Science is weird.
I snort as I type this because science is amazing. And incredible. And lifesaving. But it is also weird as fuck.
I have so many half-written blog posts from the past month. I really hope that I can finish and share them because I enjoyed writing them. I just never finished. I suppose that’s another post entirely. I digress. March was almost as weird as science. I suppose March will always be this weird universal anniversary for us humans. We’ll reflect on a lot of things and try to remember what’s important and hopefully learn from our mistakes. I suspect in a few years, we’ll have an international holiday in March to commemorate the lives lost in 2020 and 2021 (and however long until the pandemic is truly over — because, reminder, it’s not over yet).
As we progress slowly but surely toward a worldwide reopening, and the apocalyptic fears draped with toilet paper move to the subset of our minds, I hope that we can make a new normal that factors in so much more of the things we took for granted in the Before Times. I hope.
But back to science.
Science. The people that brought you pasteurization and genetic sequencing and cloned sheep. The people that made your watermelon seedless and gave you 3,000 varieties of tomatoes to choose from. The people that make vaccines so we can live longer, healthier lives in bigger, global communities. Science is fucking wild, man.
We are all living, breathing examples of how science does wonderful, amazing, incredible things. From teeth that don’t fall out to treatments that can give us 3, 5, 20, 50, 80 more years of life. Beverly Cleary died last month at the age of 104. We should all be so lucky. As an aside, someone I know said to me, “Ugh who wants to live to be that old?” My immediate response without question or thought was me. I have a lot to do, and I’m not usually quick about any of it — I like to take my time and savor the moments…or I have undiagnosed ADHD and spend a lot of moments trying to remember what it was I started out doing in the first place…like this blog post about the wonders of science that took me three weeks to finish or the aforementioned unfinished blog posts, for example. I swear I have a point.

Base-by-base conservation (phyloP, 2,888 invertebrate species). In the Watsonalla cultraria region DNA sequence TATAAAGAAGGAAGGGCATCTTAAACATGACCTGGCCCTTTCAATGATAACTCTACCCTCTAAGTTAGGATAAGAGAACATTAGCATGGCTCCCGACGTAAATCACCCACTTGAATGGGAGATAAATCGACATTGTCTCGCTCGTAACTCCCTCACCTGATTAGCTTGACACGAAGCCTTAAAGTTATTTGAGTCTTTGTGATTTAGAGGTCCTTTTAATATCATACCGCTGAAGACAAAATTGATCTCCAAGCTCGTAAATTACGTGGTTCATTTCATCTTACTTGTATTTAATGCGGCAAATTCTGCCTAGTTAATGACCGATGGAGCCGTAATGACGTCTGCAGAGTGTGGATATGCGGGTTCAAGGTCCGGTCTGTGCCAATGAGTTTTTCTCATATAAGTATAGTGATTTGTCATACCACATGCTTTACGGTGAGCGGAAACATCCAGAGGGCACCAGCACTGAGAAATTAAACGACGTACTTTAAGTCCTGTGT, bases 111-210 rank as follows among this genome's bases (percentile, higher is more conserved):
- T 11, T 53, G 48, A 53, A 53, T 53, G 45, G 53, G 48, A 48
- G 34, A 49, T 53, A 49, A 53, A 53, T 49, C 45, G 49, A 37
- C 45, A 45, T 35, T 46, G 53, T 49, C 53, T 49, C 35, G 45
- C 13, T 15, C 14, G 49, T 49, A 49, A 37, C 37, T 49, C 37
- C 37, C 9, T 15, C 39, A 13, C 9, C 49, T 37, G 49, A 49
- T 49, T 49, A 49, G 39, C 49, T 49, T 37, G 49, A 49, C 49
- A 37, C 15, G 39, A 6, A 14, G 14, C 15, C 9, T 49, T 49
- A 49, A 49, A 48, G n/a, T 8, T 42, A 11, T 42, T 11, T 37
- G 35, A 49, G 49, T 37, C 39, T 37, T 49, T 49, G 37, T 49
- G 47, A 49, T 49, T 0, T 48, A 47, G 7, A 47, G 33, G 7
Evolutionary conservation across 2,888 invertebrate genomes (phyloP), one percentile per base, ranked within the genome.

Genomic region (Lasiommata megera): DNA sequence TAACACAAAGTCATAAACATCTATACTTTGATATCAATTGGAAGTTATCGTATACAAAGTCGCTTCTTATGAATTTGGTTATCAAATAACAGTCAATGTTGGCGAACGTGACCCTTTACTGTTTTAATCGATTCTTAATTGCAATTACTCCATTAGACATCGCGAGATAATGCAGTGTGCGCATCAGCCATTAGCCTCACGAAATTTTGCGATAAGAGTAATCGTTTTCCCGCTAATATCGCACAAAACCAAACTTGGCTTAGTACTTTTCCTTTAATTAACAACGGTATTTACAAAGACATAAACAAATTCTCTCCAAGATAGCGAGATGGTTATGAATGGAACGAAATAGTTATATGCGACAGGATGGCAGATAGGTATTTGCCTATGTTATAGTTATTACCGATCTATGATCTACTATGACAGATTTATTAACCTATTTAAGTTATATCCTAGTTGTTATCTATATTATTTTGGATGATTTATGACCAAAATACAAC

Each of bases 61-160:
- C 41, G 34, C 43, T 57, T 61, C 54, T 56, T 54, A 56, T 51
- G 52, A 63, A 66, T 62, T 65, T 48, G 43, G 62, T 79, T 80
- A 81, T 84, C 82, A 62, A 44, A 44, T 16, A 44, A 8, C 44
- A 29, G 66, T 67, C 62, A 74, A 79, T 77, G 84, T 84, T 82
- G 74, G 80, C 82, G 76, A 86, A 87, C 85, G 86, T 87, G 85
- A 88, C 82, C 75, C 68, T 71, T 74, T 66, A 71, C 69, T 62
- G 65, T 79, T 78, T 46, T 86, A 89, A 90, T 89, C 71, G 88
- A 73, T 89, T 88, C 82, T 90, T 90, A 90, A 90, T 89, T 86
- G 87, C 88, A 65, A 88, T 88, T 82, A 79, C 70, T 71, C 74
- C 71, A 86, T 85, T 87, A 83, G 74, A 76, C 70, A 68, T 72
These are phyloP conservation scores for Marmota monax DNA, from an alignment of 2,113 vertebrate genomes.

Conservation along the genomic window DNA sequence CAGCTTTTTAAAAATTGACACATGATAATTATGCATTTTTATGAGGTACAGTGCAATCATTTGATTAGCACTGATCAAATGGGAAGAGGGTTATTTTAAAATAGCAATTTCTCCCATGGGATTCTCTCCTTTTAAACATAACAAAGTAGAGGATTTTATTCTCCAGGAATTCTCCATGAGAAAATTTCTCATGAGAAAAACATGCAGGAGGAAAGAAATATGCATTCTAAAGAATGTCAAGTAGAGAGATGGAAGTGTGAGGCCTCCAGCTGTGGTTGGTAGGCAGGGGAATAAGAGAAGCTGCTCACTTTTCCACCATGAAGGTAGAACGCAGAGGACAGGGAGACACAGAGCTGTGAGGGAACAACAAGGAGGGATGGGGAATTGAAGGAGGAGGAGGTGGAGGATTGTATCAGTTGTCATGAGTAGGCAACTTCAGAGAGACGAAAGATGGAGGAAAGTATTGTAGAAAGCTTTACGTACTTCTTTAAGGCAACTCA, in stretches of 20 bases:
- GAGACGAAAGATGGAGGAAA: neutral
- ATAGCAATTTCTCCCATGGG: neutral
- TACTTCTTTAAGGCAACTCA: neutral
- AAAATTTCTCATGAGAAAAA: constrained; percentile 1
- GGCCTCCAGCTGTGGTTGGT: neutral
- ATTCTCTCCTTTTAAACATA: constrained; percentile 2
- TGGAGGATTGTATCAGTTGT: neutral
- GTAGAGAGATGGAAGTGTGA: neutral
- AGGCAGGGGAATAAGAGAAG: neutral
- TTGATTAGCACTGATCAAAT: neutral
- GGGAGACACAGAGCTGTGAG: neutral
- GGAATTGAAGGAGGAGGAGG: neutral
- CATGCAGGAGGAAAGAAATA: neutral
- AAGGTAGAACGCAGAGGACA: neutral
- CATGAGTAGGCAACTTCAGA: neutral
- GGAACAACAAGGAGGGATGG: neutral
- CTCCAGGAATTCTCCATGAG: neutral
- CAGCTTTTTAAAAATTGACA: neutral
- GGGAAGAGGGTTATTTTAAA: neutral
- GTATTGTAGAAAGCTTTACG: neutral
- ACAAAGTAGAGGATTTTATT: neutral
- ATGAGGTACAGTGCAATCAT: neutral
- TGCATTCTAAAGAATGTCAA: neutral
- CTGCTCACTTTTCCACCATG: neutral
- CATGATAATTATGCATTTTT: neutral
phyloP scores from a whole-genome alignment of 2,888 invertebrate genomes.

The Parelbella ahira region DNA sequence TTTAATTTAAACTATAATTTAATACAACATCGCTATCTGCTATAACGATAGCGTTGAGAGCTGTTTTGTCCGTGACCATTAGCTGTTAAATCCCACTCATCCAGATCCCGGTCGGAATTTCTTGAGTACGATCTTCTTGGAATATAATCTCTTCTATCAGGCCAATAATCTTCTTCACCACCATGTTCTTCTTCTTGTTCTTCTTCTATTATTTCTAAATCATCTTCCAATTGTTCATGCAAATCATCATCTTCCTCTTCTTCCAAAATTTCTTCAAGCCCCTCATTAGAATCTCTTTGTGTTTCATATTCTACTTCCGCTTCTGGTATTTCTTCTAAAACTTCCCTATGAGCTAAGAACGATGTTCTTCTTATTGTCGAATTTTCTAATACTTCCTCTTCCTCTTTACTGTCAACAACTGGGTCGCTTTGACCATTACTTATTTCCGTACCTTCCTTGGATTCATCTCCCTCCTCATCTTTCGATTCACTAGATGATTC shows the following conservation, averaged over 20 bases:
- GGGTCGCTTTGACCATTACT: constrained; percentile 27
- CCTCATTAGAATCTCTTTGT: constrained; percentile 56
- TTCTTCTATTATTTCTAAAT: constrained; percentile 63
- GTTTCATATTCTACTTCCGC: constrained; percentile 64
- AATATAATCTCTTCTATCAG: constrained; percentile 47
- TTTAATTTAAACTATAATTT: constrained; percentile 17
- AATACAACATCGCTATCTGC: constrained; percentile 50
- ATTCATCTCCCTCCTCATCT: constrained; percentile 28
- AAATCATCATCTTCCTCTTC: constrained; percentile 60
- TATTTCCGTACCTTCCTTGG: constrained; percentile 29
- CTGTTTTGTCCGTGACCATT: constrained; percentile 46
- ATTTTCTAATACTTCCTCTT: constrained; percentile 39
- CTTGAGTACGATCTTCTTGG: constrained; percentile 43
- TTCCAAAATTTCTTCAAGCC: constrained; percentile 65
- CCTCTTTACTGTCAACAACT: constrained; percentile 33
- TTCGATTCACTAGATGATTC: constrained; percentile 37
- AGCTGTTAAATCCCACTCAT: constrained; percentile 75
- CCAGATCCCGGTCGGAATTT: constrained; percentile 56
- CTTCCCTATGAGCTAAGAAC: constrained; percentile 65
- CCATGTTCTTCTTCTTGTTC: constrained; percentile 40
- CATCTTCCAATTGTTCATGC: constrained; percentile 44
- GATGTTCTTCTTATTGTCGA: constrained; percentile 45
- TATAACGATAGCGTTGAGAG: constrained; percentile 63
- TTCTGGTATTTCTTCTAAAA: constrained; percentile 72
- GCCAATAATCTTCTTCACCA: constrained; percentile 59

I had back surgery one month ago today. I’ll spare you the photos I’ve been taking of the progression (but I’m happy to share them with anyone who wants to see — so all you Curious Georges can feel free to message or email me and I’ll send you a picture of what I’ve been calling my second butt crack), but I will tell you about my incision.
*TW: BACK SURGERY, SCARS, AND STITCHES*
The surgeon cut into my back, moved my muscles and nerves out of the way and sliced off the herniated disc that has been causing me so much trouble for the past 6 years. The way I explained it to my niece and nephew makes the most sense to me: Imagine you have a bunch of little jelly donuts between your vertebrae. And one of your donuts popped and jelly was coming out the side. They went in, cleaned off the rogue jelly, and sewed the donut back up. They put my muscles and nerves back in place and then sewed up all the layers of my skin with something that can only be described as fishing line (these are allegedly dissolving stitches, but that has yet to be determined by my body — I’m just kidding guys. I trust science, and believe the doctors when they say these stitches will disappear in the void of my body), which was tied in two knots at the top and bottom of my scar. And just for good measure, they lathered the top of my skin in glue (I guess this is common practice), stuck an oversized bandaid on my back, and woke me up.